My biggest fans though are, without a doubt, my daughter and my best friend. My daughter now runs cross country and track in high school and we completed our first 50K relay together in December. The fact she is so passionate about running and wants to discuss the races and meets definitely give us a special bond that I wasn’t expecting. And my best friend has been there since the beginning. She deals with my absolute craziness before the races, as I tend to get super nervous, and has always been there cheering me on – regardless of what my next crazy race adventure is.
You attended our advanced women’s running camp in July last year. What was it that attracted you to come to camp, and what did you enjoy most about your camp experience?
I saw the description of the camp online and I was really intrigued by the description and what I could learn to improve my running. And come on…who wouldn’t love the experience of running up a mountain? Plus, I also managed to convinced my friend Jess to go with me ☺.
The camp, however, far exceeded any expectations I had. Not only did I learn a TON about technique, training and form, the women I met were absolutely amazing!! We came from all over the country and had such varying backgrounds and running histories. But we all came with one thing in common – we all loved to run. The support of one another and the enjoyment we had running up Twin Sisters and Flattop, especially, was phenomenal – the views at the top weren’t too bad either. ☺ I would highly recommend the camp to anyone who loves to run regardless of running skill level.
Your e-mail address is kimrun4fun…..although you have raced, having fun seems to have a guiding principle for your running. Where does this come from, and has it always been this way?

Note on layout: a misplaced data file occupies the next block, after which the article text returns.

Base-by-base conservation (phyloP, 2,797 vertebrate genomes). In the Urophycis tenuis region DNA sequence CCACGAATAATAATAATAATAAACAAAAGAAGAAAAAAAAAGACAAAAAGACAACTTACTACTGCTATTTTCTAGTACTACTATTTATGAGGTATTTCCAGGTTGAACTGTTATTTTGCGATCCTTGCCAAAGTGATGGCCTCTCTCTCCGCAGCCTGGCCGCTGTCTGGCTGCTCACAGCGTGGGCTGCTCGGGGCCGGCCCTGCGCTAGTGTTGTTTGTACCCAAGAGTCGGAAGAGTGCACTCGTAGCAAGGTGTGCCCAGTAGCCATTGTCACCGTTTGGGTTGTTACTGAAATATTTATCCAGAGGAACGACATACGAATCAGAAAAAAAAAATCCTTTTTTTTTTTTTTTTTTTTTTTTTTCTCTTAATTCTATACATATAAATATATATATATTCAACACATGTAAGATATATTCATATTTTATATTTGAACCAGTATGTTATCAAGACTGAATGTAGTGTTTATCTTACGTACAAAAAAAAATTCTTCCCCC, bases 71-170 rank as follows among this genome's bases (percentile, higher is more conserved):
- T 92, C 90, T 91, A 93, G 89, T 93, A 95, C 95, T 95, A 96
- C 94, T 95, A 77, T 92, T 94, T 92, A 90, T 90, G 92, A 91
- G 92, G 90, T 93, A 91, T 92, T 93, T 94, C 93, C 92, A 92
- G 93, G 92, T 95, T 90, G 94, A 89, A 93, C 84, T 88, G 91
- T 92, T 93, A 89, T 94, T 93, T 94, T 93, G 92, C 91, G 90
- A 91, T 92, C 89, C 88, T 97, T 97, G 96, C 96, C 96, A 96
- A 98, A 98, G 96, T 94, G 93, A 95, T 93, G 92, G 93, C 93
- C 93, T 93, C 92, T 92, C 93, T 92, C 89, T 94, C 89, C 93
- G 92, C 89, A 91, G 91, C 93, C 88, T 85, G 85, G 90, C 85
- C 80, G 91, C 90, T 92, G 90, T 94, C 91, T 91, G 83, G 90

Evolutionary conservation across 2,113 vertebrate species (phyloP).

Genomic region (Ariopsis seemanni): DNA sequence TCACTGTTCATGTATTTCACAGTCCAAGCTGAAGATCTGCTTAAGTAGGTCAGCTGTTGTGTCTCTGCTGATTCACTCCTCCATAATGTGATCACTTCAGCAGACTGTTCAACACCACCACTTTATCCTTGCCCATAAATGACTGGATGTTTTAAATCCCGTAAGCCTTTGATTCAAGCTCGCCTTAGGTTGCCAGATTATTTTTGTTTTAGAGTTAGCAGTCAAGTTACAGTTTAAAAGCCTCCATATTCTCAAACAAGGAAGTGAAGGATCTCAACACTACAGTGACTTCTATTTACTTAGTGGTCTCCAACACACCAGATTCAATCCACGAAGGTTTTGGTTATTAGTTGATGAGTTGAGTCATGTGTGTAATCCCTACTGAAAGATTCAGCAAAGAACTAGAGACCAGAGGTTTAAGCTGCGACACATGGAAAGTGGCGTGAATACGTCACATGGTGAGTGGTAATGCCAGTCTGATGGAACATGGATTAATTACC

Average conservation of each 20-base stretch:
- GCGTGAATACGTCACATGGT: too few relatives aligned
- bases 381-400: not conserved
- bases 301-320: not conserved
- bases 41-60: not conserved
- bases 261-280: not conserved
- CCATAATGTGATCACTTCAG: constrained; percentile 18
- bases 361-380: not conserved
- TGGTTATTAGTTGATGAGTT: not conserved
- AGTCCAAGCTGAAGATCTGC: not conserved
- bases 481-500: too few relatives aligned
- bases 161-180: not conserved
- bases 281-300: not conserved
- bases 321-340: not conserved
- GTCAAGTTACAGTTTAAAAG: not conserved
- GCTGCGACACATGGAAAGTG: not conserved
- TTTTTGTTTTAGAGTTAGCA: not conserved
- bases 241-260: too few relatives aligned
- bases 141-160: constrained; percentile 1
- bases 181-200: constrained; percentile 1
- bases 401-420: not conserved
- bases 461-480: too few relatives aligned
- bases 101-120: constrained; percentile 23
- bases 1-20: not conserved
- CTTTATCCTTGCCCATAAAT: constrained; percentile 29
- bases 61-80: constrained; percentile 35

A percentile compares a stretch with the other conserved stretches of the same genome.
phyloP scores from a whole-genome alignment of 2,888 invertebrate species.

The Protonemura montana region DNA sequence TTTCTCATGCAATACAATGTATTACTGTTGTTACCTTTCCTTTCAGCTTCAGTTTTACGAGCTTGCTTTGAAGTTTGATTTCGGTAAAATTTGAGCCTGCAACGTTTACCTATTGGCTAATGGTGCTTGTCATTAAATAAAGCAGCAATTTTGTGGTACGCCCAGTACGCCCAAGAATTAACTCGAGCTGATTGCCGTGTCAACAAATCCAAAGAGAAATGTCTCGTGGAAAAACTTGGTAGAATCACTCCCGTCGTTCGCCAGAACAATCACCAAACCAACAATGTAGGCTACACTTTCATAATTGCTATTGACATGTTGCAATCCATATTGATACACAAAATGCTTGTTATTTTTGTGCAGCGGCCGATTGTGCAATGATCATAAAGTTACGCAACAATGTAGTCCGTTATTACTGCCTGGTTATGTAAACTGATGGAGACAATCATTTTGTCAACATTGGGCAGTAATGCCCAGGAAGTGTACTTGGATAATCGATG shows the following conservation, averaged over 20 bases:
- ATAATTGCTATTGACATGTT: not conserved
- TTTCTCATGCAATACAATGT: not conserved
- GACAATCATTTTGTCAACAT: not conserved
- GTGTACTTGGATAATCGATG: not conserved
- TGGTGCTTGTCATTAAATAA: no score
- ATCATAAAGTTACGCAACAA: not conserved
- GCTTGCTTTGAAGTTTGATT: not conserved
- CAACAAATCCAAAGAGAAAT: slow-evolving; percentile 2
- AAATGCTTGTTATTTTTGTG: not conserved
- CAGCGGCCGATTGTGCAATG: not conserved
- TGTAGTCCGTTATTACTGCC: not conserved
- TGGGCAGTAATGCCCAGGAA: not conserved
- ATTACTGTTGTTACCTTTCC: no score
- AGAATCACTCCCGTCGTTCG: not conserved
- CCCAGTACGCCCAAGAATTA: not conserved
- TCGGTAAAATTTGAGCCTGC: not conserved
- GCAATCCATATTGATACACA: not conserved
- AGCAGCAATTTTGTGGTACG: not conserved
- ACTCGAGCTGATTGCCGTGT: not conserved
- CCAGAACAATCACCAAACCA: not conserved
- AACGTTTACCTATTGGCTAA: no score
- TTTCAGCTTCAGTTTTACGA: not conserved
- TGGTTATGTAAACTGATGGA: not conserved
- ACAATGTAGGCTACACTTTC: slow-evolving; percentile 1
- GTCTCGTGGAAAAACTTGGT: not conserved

That mantra definitely hasn’t always been my motto. If you ask anyone who knows me, I am extremely competitive by nature. And definitely at the beginning of my running career, I was more focused on overall time and places that I received each race rather than the race itself. However, now, I want to enjoy the overall experience a bit more. A lot more of the events I have ran over the last few years have been with groups of various friends and whether it be the hot chocolate 15k or the trail 50k, the whole experience is always so much more fun running with other people.
What wisdoms would you share with a younger version of yourself about being a woman runner?
Nutrition, nutrition, nutrition, especially before and during your running. It took me a long time to figure that one out. Whether it be just a snack before you go out or something to have along the way, it may be the difference between a great run and bonking. Besides, with so many different options out there you can’t miss.
If we could share one message on your behalf to the World, what would you wish to say?
Wow, no pressure! Well, for the runners out there, if you are contemplating a race – don’t waste time – just go for it! Things may work out or they may not, but at least you know you tried. And who knows, it may end up just being a stepping stone to a next great adventure.
Can you share one thing that is unique about Kim that no one would know by looking at you?
I HATE the monkey bars. Every obstacle race I do usually have some form of monkey bars and I HATE them. I have finally figured out how to get across them, but it took a lot of trips to the playground with my kids hanging by one-hand going “Come on Mom, it’s easy” and lots of additional burpees when I couldn’t get across in the Spartan races. But it doesn’t matter – I still hate them.
What are your goals for the rest of 2020 and beyond?
My only goal for 2020 is to finish the 40 miler in April, although I guess at first, I need to just survive the training ☺. I am running in the Covered Bridge Half Marathon with a friend (in return to support of her 40th birthday) in June and I am hoping to just enjoy that race since I heard it is supposed to be a gorgeous course as well.
Beyond that, my ultimate goal would be to someday qualify and run the Boston Marathon (assuming I get off the trails long enough to train on the road). And when I do, I want my daughter and best friend front and center there cheering me on.
Kim, thank you so much for taking the time to share your story with us, and we look forward to many more years of running for you! We wish you success with gaining strength and remaining healthy and consistent. Strength and kindness are two of your core qualities.